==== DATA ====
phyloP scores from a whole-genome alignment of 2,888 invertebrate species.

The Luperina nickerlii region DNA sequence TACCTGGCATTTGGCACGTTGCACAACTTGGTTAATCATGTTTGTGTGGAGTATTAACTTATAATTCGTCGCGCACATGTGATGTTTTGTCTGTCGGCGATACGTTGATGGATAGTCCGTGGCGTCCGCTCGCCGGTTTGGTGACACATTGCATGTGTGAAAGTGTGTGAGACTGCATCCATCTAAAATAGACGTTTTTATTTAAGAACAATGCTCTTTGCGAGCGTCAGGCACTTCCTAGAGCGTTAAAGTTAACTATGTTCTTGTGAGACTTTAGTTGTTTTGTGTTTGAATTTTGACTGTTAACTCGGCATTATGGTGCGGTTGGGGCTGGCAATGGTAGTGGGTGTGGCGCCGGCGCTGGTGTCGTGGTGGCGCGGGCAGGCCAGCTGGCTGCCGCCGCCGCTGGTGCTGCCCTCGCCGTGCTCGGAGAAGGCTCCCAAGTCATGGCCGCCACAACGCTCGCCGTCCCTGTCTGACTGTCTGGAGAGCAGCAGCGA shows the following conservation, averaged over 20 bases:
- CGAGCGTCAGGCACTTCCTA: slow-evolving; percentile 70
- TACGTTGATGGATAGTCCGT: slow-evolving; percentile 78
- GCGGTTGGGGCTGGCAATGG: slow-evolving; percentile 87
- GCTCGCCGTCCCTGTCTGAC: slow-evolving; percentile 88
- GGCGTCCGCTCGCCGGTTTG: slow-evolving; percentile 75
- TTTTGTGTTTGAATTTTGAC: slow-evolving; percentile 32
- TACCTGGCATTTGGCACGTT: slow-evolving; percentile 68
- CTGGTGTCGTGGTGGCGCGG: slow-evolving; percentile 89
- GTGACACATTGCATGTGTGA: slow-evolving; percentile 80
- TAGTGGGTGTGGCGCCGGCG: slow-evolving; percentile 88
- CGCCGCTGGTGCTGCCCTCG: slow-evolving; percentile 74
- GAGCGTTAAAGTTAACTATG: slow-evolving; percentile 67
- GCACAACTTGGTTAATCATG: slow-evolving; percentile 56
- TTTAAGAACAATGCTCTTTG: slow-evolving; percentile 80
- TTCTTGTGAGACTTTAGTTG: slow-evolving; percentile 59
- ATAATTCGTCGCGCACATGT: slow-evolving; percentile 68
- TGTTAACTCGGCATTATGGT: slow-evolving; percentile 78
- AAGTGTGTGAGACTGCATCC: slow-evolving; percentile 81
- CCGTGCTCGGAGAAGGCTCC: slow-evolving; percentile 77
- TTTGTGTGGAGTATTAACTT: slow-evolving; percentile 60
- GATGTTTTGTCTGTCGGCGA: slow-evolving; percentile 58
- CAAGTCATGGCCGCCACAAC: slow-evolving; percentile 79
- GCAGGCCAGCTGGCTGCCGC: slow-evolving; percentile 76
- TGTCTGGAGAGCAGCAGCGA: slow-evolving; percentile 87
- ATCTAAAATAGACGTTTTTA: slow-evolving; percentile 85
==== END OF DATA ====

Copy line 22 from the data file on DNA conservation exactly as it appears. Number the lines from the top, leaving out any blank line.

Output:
- TTTGTGTGGAGTATTAACTT: slow-evolving; percentile 60